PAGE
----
Getachew downplayed this incident by saying that such incidents might occur as some Egyptian citizens are wrongfully informed by some newspapers and media organizations operating in Egypt. “I have not heard about such occurrences, but if it happened, it is to be expected that it comes from citizens that are misinformed. However, during his visit to Ethiopia, Egyptian President Mohammed Morsi met with Prime Minister Hailemariam to discuss the issue and the discussion went smoothly and was successful.”     
Meanwhile, during the ill-fated discussion, some of the politicians appeared unaware that their meeting with President Mohammed Morsi was being transmitted live on TV. President Morsi did not directly react to the suggestions, but said in concluding remarks that Egypt respects Ethiopia and its people and will not engage in any aggressive acts against Ethiopia.
The President called the meeting to review the impact of the USD 4.2 billion hydroelectric dam, which Ethiopia is building on the Nile river and would be Africa’s largest. Egypt in the past has threatened to go to war over its “historic rights” to the Nile River water.
The most controversial proposal during the session was made by Ayman Nour, who suggested that Egypt disseminate rumors that it has obtained advanced fighter aircraft. He stated that this was an intelligence technique of intimidation.
“It might not be realistic, but it will bring results along the diplomatic path,” he said. Nour, however, stated that he believes diplomatic efforts will not yield great results. “Ethiopians have taken the decision, and it will be extremely difficult for them to backtrack,” he said.
The Chairman of the moderate Islamist Wasat Party, Abul Ela Mady, suggested sending army destroyers to the Bab al-Mandab strait and spread rumors that Egypt is about to strike the dam.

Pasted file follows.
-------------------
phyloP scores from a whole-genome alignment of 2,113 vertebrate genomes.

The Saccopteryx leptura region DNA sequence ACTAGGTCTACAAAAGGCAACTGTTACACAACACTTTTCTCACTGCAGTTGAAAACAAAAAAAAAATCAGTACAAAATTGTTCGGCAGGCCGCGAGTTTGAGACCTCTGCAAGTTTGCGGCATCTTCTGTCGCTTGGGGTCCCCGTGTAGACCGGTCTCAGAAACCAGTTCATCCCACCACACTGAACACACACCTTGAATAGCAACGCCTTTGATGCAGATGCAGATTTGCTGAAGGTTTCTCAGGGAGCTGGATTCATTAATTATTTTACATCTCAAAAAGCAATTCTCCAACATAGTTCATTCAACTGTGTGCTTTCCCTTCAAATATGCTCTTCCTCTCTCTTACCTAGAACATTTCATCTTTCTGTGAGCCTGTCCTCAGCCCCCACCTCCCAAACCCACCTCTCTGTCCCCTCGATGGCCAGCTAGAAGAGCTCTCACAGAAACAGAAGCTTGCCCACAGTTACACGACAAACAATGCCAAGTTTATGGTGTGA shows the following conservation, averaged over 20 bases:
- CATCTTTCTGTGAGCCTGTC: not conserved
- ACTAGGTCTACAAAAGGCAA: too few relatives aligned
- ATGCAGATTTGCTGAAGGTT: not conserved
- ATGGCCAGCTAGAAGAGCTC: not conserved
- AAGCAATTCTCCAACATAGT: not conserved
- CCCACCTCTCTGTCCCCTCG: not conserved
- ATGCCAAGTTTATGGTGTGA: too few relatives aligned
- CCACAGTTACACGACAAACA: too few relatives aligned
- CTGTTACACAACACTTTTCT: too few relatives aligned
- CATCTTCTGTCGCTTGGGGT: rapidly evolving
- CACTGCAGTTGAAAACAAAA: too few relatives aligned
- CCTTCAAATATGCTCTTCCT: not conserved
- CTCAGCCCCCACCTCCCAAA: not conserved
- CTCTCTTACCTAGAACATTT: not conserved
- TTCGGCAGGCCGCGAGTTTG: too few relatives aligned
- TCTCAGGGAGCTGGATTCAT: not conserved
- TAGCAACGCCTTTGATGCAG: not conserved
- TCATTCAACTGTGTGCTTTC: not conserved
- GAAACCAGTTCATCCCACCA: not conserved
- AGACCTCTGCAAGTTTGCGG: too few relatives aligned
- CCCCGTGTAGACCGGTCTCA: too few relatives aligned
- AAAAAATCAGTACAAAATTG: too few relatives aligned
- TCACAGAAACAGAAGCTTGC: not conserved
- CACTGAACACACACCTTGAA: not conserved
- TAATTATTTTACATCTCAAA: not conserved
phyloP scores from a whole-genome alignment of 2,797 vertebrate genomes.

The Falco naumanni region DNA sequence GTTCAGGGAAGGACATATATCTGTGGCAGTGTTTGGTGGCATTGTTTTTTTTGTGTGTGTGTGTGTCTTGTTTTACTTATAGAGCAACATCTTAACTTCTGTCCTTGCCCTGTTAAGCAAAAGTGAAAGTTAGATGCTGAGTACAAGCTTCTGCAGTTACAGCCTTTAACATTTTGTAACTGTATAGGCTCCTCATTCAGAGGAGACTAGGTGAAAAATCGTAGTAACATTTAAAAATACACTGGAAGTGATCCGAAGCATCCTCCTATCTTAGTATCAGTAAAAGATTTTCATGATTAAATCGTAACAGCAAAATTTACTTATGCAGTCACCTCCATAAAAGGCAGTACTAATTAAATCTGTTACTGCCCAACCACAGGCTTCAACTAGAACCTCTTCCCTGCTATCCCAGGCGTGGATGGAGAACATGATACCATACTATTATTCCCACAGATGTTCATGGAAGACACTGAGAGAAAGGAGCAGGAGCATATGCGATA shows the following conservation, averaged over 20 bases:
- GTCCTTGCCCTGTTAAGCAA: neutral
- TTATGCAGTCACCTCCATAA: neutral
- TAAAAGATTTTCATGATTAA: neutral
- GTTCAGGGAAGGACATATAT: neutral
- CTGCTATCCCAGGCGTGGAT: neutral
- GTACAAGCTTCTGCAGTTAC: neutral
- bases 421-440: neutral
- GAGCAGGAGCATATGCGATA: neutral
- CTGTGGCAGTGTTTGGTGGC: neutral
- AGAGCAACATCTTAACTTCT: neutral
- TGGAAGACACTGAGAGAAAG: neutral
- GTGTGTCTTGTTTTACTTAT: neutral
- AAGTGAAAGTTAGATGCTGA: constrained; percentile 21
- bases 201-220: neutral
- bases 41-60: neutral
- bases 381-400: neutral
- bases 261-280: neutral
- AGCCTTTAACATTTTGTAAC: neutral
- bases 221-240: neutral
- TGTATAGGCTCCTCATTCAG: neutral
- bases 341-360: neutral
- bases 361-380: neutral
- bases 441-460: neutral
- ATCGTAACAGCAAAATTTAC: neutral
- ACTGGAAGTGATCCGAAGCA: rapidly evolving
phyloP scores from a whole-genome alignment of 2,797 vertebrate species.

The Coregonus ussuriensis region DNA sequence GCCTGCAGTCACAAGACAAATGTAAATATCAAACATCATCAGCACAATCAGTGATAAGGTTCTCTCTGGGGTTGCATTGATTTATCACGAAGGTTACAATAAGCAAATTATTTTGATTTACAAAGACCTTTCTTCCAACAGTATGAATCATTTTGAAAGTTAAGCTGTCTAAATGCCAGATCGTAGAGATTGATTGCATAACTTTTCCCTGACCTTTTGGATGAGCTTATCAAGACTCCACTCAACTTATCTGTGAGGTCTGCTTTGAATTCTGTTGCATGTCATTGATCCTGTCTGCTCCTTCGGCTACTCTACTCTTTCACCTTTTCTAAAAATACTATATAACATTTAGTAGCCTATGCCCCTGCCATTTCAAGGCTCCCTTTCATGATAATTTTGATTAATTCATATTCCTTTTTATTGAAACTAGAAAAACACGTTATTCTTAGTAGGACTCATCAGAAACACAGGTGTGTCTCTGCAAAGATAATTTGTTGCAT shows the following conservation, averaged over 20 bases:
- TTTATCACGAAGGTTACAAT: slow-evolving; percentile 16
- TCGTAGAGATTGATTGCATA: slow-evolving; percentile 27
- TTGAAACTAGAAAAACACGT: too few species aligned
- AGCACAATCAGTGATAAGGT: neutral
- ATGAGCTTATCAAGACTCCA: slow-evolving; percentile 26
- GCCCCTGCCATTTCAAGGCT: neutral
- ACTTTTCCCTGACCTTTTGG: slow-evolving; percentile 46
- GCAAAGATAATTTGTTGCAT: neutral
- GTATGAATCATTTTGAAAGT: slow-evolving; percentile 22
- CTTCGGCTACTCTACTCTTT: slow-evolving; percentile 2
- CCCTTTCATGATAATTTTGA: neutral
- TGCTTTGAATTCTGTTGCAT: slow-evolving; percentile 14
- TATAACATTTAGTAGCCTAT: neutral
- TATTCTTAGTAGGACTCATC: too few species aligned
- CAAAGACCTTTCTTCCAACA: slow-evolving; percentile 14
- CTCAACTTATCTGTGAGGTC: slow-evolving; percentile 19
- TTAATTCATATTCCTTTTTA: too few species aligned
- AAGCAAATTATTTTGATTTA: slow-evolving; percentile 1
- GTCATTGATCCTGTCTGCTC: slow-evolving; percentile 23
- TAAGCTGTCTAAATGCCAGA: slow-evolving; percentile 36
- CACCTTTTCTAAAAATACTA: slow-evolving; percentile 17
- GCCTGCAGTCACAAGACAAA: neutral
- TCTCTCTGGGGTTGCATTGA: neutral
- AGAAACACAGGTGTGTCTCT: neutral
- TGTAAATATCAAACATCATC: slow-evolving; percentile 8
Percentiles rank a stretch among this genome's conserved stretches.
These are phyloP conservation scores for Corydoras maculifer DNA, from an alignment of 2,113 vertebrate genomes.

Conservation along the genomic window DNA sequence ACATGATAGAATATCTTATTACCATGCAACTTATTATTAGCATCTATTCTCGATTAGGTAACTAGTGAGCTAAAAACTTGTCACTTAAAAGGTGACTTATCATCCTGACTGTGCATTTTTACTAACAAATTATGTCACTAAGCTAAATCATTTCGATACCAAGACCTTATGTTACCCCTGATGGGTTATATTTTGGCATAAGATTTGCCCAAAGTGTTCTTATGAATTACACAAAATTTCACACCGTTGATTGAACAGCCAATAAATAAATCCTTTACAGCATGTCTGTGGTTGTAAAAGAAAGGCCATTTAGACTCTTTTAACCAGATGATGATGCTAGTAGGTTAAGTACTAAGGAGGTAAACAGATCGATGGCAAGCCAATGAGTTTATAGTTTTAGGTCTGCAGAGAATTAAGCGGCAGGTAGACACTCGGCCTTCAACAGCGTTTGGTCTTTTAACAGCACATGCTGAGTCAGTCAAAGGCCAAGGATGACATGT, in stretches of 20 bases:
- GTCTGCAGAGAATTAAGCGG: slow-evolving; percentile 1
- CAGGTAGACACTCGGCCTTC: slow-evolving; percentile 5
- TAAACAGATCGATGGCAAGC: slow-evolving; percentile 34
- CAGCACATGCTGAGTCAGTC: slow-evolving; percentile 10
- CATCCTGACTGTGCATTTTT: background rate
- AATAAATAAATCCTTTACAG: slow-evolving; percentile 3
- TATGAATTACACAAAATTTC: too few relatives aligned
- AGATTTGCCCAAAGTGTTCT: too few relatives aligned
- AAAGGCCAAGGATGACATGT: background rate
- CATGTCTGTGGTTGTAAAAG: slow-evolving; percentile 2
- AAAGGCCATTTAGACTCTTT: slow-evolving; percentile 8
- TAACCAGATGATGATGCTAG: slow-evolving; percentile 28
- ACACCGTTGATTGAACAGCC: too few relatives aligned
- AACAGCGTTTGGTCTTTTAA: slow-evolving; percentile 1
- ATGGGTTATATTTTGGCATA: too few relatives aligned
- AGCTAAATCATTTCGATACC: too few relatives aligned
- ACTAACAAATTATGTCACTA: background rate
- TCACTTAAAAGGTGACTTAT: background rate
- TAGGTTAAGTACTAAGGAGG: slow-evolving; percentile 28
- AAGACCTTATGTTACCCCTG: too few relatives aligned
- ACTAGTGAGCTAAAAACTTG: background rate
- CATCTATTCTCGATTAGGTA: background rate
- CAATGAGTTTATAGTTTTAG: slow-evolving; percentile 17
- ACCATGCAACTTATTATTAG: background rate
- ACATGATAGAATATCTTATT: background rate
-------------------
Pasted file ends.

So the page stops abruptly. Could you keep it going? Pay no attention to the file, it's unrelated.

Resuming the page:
Another interesting development was that Mohamed ElBaradei, National Salvation Front Coordinator, called on President Mohammed Morsi to apologise to Ethiopia and Sudan for “the irresponsible utterances” made during the dialogue.
On his facebook page, ElBaradei –also the President of the Dostour Party– posted: “I apologize to the people of Ethiopia and Sudan and the Government of what was released yesterday in the “national dialogue” of abuse, and I call on the President of the Republic to make a similar apology on behalf of the Egyptian people.”
However opposition parties openly criticized ElBaradei’s apology. Salafist Nour Party spokesman Nader Bakkar is the first to criticize ElBaradei’s apology. “ElBaradei’s apology to Ethiopia is a contradiction that adds to a list of past contradictions. We never heard your opinion; you have never participated in a dialogue that concerns the nation,” said Bakkar.
Last week, Ethiopia started diverting the flow of the Nile to make way for the construction of the reservoir for the GRD. On completion, it will produce 6,000 megawatts, and its reservoir is scheduled to start filling up next year.
An independent panel of experts has concluded that the dam will not significantly affect countries downstream, Sudan and Egypt, which are highly dependent on the water of the world’s longest river.